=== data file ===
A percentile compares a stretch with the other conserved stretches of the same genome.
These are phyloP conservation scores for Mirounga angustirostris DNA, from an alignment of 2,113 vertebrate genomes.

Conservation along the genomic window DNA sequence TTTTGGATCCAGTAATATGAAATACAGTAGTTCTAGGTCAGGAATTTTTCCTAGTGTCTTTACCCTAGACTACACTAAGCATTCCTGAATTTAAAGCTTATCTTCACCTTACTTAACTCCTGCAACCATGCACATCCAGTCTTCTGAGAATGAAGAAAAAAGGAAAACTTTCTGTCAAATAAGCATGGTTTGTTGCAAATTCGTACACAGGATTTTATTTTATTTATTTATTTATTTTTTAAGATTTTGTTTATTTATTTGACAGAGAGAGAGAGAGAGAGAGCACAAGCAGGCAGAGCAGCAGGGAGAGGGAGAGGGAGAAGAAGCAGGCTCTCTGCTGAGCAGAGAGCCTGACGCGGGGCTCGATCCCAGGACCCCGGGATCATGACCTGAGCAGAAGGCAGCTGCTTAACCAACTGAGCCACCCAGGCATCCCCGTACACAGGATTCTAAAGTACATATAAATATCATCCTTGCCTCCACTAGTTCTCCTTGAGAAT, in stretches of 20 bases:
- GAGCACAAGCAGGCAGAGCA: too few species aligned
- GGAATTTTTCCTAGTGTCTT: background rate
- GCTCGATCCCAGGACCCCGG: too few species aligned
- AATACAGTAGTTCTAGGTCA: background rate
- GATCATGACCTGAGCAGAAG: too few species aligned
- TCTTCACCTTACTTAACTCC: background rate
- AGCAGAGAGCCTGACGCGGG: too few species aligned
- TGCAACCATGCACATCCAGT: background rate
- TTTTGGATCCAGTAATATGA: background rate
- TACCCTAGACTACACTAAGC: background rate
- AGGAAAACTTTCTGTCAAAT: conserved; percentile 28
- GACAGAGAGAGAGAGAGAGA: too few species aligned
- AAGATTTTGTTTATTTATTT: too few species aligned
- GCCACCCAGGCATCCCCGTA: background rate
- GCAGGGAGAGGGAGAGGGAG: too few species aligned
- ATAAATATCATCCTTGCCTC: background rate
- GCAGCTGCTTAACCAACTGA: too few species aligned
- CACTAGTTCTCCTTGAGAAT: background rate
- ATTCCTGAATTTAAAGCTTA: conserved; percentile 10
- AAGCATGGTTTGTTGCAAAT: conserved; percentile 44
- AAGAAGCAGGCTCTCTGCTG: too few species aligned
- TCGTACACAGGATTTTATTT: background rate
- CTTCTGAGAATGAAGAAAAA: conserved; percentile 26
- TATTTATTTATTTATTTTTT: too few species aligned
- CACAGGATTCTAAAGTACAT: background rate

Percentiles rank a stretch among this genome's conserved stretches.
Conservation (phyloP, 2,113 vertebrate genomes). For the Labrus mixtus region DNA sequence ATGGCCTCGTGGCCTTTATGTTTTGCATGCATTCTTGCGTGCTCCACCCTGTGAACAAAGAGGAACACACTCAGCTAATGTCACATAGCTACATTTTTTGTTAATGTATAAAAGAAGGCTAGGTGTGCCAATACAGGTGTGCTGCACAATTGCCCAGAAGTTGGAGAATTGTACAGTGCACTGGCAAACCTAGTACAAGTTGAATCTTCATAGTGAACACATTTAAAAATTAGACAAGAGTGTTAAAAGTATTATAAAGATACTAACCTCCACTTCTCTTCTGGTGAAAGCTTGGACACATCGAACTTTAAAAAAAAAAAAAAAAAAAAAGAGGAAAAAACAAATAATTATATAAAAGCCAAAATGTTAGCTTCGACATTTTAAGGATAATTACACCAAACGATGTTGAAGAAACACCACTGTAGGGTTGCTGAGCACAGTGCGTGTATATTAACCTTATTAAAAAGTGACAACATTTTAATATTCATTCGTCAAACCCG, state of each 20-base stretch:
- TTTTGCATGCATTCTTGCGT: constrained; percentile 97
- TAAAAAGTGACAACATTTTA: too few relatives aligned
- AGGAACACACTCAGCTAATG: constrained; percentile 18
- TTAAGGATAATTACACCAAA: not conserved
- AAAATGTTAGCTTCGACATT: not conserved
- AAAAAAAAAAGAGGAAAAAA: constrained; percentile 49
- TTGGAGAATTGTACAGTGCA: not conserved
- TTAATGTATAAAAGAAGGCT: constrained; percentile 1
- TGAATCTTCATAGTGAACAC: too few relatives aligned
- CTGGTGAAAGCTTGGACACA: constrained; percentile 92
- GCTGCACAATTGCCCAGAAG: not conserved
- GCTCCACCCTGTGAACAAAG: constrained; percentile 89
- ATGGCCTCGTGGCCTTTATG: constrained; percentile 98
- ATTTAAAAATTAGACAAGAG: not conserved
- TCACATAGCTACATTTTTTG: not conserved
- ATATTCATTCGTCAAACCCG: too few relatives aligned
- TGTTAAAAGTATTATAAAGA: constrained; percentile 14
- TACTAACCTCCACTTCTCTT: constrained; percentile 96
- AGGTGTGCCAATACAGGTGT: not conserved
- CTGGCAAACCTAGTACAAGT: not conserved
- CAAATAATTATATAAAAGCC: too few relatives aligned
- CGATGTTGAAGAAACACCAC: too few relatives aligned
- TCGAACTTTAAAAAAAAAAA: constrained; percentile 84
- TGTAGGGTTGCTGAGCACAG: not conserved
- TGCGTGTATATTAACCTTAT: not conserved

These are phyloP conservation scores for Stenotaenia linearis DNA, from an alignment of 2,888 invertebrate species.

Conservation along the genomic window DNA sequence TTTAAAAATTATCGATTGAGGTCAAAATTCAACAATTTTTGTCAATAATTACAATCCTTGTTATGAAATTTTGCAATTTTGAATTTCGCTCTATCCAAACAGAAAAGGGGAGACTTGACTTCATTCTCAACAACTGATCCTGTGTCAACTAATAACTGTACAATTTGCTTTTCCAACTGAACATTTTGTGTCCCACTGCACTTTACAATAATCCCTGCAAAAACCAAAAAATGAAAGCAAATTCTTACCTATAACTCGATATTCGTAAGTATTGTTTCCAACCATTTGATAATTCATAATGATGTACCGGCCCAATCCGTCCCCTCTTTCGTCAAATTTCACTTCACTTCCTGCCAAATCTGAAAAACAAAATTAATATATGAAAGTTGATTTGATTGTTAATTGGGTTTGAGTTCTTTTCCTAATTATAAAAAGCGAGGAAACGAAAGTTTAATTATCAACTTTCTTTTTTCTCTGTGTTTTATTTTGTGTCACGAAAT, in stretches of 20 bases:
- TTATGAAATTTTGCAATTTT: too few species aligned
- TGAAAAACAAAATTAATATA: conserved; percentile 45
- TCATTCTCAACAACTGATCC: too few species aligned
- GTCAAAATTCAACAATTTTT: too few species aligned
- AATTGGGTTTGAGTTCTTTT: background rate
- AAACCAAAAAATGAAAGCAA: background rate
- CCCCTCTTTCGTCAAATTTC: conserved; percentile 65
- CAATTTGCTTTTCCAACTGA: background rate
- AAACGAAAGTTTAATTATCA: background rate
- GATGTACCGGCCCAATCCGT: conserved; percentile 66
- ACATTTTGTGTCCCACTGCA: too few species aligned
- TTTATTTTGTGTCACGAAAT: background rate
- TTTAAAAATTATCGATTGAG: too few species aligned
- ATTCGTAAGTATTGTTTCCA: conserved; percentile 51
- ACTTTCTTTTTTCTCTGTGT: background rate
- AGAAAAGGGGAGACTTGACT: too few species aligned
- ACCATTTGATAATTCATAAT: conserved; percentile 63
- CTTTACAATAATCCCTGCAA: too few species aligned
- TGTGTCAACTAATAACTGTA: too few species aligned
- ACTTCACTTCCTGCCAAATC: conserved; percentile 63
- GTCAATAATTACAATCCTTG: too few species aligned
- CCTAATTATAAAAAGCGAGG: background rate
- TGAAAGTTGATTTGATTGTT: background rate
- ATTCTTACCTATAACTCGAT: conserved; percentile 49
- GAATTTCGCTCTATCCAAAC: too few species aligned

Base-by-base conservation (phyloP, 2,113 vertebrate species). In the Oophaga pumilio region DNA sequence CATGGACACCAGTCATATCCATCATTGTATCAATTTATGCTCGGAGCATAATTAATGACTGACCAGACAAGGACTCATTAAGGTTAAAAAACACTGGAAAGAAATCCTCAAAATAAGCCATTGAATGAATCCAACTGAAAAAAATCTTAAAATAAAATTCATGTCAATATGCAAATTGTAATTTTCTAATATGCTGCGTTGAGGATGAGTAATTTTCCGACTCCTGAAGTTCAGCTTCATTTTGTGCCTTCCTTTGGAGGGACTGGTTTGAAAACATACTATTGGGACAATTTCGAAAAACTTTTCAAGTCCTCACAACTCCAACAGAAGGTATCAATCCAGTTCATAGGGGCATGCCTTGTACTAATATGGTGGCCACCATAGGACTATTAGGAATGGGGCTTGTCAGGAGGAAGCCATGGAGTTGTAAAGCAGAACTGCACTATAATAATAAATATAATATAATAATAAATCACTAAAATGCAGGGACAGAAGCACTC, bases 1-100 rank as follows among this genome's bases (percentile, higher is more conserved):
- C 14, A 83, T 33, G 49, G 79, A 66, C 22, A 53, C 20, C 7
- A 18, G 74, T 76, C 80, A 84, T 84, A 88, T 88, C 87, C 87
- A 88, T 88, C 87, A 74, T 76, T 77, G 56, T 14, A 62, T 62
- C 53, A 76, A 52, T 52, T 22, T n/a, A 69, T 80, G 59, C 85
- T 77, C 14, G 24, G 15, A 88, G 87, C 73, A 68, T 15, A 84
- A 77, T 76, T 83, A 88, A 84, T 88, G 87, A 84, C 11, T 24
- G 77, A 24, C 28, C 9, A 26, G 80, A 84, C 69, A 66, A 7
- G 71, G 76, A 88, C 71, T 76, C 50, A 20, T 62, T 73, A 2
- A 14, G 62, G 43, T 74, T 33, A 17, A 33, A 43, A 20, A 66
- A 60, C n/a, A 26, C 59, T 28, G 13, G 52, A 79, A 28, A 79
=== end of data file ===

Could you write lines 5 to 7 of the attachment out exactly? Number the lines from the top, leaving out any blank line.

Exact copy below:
- GGAATTTTTCCTAGTGTCTT: background rate
- GCTCGATCCCAGGACCCCGG: too few species aligned
- AATACAGTAGTTCTAGGTCA: background rate